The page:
Scouting Report: Harris has swing-and-miss stuff but has walked 4.3 batters per nine innings as a professional. His fastball was a touch firmer a year removed from surgery, averaging 93 mph and touching 97. He runs into trouble when he tries to overthrow his four-seamer. Harris’ upper-70s changeup is quite good and his best swing-and-miss secondary. He also throws a slow, arcing curveball that has roughly 20 mph separation from his fastball and may be more of a strike-stealer than a swing-and-miss offering. At the end of the season, Harris added an upper-80s slider/cutter hybrid into his repertoire, which the A’s believe will be the key to Harris turning over more advanced lineups. Harris used his rehab to improve his body. His delivery is still a bit rigid and he struggles at times staying on line to the plate. He has fringe-average command potential that is mitigated by the quality of his stuff.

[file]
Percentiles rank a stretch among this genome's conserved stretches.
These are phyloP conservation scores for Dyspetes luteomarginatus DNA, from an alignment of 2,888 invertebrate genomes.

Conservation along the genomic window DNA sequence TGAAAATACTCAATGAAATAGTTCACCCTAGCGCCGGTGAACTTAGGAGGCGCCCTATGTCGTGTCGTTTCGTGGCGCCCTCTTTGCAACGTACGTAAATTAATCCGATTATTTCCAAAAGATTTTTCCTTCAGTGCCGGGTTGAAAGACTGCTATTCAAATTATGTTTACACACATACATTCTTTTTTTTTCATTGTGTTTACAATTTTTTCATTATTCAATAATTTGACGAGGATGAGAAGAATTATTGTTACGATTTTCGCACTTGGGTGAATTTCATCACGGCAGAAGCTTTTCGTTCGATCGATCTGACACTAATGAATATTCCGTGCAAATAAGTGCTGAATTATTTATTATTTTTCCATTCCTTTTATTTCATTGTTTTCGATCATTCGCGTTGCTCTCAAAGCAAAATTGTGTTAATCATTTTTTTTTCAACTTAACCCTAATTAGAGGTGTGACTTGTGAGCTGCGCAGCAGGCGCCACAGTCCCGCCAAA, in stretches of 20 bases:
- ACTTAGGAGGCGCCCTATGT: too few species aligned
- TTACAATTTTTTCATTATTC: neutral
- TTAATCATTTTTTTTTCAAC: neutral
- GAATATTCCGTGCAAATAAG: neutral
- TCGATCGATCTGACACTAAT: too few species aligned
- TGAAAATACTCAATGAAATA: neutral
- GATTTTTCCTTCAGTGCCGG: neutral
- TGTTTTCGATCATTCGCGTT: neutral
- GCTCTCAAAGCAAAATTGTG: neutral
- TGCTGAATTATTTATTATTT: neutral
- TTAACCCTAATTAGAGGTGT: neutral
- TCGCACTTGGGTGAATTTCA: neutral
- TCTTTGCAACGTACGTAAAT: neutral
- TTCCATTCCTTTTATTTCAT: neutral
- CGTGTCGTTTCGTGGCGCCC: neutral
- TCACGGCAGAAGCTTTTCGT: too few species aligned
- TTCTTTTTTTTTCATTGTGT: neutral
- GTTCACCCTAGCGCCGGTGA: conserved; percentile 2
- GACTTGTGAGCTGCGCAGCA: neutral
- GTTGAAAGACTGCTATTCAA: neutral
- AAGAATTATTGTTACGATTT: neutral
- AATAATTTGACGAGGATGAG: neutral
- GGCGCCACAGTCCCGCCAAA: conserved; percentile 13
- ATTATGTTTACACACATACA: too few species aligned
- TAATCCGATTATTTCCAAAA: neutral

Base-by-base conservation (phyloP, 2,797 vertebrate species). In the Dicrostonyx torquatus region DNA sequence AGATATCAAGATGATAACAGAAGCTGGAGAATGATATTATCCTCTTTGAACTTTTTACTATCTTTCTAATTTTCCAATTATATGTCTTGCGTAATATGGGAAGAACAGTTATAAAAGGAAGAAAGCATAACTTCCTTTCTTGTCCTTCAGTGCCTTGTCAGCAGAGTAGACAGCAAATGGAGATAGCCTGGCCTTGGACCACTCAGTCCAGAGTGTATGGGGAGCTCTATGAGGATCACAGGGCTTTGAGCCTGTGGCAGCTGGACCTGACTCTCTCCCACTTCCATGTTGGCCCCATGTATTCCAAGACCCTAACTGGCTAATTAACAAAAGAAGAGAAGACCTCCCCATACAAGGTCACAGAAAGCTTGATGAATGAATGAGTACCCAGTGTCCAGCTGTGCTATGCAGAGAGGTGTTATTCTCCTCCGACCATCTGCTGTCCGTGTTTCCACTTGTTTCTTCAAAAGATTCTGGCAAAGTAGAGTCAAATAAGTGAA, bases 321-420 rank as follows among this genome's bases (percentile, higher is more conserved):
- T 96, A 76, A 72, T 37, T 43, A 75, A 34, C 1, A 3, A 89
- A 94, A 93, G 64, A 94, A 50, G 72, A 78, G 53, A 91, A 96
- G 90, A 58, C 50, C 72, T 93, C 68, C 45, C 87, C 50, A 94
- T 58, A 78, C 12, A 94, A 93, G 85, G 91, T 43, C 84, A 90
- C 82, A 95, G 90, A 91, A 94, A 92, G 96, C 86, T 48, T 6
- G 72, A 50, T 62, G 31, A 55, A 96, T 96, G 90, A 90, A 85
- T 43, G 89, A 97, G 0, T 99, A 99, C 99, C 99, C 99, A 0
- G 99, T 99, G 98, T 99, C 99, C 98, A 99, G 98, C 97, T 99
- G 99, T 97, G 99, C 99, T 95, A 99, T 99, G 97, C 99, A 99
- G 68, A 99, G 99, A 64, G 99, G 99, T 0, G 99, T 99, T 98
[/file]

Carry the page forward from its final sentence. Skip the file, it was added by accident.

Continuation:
Joey Estes, RHP

From Baseball America

Scouting Grades: Fastball: 55. Slider: 55. Changeup: 50. Control: 50

Scouting Report: Estes attacks hitters with athleticism, arm speed and a competitive mentality. He has three solid pitches, albeit without an elite swing-and-miss offering. His 92-94 mph fastball has nearly equal amounts of carry and run, boring in on righthanded batters but with enough vertical break to play at the top of the strike zone. His mid-80s slider has late bite, but he sometimes struggles to stay on top of it. Estes also throws a mid-80s changeup with good hand speed that tunnels well with the fastball but is still inconsistent. Estes is generally around the strike zone, but can rush his delivery at times and his command wavers as a result. The A’s worked with Estes in instructs to move down the mound a bit more efficiently.